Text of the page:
Design for maintainability tool checklist for TiO2 facade coatings

Name of building and location
Building Profile
Instructions: please refer to the following Guide Statements when assessing the nano-façade coating applied to high rise building. The scoring sheet indicates 1- strongly disagree; 2- disagree; 3 – neutral; 4 – agree and 5 – strongly agree. Results of this assessment will be presented in the GFMA model section. Ranking categories are as follows: Level 1–0% to 40% indicates low maintainability potential; Level 2–41% to 60% indicates adequate maintainability potential; and Level 3–61 to 100% indicates high maintainability potential
FactorsDesign categoriesDesign criteriaDesign for maintainability (DfM) guide statements12345
Maximizing performanceClimatic conditionsRainfall intensity for building orientationTiO2 coating application is located in areas where there is even distribution of heavy rainfall to allow the ease of rainwater run-off to ensure the full performance of the self-cleaning agent
Sun's path and intensity for building orientationTiO2 coating is installed in orientations with the maximum amount of solar energy such as the East-West facing façades which are generally exposed to a higher intensity of sunlight to strengthen the anti-staining property of the coating
Wind directionTiO2 coating is applied where there is enough wind direction to propel the rainfall rather than divert it from the location
Design considerationsUrban context/neighborhood surroundingsTiO2 coating applications were done based on considerations of the height of adjacent/neighboring buildings, roof protrusion or shadings. The location of TiO2 coating applications were not shaded and covered by areas or buildings which will prevent sufficient sunlight and rain from reaching the coating
Building configurationTiO2 coating application took into consideration the building's shape as it affects the rainfall flow (run-off); avoiding recessed or irregularly shaped column façades and recessed building shapes as the shape disrupts the even and regular rainfall pattern resulting in the irregular self-cleaning function on the façade. Note: In cases where the coating is applied on surfaces that are horizontal or only slightly inclined (e.g. roofs, canopies), a gradient of at least 30° is required for effective performance
Types of substratesThe different types of substrates, such as glass, concrete, painted aluminum cladding, masonry, stone and other façade surfaces, were considered when deciding to apply TiO2 façade coating. Smooth surfaces provide better adhesion for TiO2 coating and lead to its higher durability and longer period of performance
Levels of applicationIn considering the different levels of the building, TiO2 coatings were applied on levels with a high amount of sunlight intensity. Areas near the ground level often have minimal sunlight, which will decrease the photocatalytic activity of the TiO2 coating, while the higher levels of the façade receives more sunlight leading to higher photocatalytic activity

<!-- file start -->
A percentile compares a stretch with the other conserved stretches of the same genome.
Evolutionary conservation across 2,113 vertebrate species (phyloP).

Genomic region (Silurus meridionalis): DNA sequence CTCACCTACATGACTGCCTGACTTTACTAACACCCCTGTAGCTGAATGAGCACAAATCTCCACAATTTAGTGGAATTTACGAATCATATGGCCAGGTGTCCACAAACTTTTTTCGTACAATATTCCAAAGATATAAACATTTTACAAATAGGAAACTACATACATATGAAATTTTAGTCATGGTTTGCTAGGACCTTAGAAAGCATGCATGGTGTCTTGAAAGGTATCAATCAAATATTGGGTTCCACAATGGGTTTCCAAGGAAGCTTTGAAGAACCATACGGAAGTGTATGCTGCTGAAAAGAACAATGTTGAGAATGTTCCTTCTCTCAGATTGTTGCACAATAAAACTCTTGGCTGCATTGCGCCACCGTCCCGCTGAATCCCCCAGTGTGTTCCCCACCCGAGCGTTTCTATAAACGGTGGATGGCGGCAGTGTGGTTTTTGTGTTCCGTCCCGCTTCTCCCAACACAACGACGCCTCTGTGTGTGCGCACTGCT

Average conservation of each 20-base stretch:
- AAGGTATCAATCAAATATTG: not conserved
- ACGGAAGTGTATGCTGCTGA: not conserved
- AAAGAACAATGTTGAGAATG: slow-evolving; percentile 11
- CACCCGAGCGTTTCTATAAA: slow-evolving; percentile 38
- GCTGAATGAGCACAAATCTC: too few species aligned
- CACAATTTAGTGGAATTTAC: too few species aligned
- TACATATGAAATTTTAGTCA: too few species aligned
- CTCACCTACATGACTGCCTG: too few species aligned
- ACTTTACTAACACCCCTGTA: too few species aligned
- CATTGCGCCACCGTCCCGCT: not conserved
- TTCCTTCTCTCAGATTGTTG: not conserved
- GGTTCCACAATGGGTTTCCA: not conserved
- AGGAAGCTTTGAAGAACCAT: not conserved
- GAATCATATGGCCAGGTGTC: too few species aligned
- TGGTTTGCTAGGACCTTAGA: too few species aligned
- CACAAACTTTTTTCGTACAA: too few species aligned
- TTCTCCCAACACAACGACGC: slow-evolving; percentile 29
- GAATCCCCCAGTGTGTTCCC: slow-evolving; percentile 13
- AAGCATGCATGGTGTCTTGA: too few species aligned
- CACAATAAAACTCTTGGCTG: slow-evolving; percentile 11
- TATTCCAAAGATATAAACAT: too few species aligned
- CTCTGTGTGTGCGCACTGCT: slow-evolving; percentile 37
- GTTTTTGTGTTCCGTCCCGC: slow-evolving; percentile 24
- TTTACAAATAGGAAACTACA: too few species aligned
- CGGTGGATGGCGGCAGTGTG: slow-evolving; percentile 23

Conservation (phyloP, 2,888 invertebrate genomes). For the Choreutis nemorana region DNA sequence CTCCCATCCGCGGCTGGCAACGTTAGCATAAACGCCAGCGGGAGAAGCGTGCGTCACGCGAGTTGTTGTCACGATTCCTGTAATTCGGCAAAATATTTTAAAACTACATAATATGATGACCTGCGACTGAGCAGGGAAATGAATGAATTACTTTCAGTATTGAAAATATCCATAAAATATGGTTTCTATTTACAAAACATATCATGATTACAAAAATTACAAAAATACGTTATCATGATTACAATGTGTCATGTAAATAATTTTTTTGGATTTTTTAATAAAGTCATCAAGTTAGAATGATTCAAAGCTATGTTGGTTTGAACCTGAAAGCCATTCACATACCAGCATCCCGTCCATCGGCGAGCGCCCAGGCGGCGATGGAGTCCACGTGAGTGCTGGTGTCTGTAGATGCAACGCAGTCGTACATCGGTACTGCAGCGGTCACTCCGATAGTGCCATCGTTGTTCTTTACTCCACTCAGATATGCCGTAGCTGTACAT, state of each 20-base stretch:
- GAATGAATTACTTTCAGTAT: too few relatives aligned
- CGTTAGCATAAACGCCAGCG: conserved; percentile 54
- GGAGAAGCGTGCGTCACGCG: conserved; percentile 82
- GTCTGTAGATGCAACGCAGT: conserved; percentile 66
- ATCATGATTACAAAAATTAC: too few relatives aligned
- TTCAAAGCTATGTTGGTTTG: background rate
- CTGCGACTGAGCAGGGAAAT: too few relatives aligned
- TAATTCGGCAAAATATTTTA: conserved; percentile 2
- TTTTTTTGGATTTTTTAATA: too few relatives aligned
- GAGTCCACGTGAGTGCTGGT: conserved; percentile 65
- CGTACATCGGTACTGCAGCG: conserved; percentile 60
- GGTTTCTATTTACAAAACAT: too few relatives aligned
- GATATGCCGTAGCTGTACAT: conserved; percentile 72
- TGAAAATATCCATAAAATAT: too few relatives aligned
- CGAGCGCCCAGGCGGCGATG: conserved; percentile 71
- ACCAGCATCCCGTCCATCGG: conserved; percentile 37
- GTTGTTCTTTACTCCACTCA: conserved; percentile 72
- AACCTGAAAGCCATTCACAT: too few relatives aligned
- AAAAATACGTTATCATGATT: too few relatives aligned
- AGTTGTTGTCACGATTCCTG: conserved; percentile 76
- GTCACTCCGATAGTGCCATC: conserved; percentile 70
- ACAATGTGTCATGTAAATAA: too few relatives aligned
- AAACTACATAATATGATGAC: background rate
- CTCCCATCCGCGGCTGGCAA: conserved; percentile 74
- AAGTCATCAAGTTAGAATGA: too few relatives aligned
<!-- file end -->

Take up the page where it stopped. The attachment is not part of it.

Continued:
Minimizing costMaintenance considerationsLife cycle costMaintenance considerations during the entire lifespan of whole TiO2 coating application cost from design stage to operations and maintenance stages were deliberated during the process. Since the expected service life of TiO2 coating is usually ten years, did the building have undergone TiO2 re-application within the 5–10-year period to ensure the efficient performance of the TiO2 coatings?
Maintenance access and frequency of inspection and maintenanceTiO2 applications were located in places where there is ample design capacity in public spaces, standard maintenance access and unobtrusive plan layout for prevention from possible abrasions caused by heavy human and goods traffic flow. Areas where abrasion from human traffic flow occurs are not suitable for TiO2 coating as it may be easily be scraped off
Building age profileTiO2 applications were done on newer buildings that are not more than 10 years of age. As the building ages, its building surface becomes more porous and the adhesion of TiO2 coating on the existing surface will be an issue. Old substrates might lead to premature failure of the coating due to cracking, dusts which cannot be removed during surface preparation etc.
Application techniquesApplication of photocatalytic coating is very critical for its performance; instructions in application manual should be strictly followed. Surface preparation of the substrate is very important in ensuring the surface is dust free to receive the coating. The installers or operators have not touched the coated surface within 48 h of application to prevent the tampering of coating
Minimizing riskRisk ManagementSafety measures (incl. fire safety and quality of workmanship)Consideration of safety measures during construction, application and maintenance in the design stage of the building such as provision of access, maintenance and repair methods were provided
Minimizing negative environmental impactEnvironmental considerationsPollutant prevention measuresTiO2 application is not in close proximity to the road which exposes the coating to pollutants from vehicles. TiO2 coating is likely to become thinner over time due to the exposure to acid rain and heavy raining, thus façades located near roads and construction sites are prone to pollutants and dusts emitted from vehicles and construction sites
Biological growth measuresTiO2 application is not in close proximity to landscapes and highly vegetated and dusty areas which will encourage algae growth. Water run-off and ponding issues were determined prior to deciding which areas/locations are suitable for TiO2 application
Minimizing consumption of matter and energyWater and energy considerationsWater and energy efficiency and savingsThe management and conservation of energy and material usage in a building (e.g. water, electricity, waste, etc.) were considered right at the design stage of the building, and that water efficiency and savings are a must when considering the location and application of TiO2 coatings

Note

Note: For Plate 1 and Figures 2–17, please refer to dataset link: DOI: 10.13140/RG.2.2.22339.43046

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Corresponding author

Sheila Conejos can be contacted at: sheilaconejos@suss.edu.sg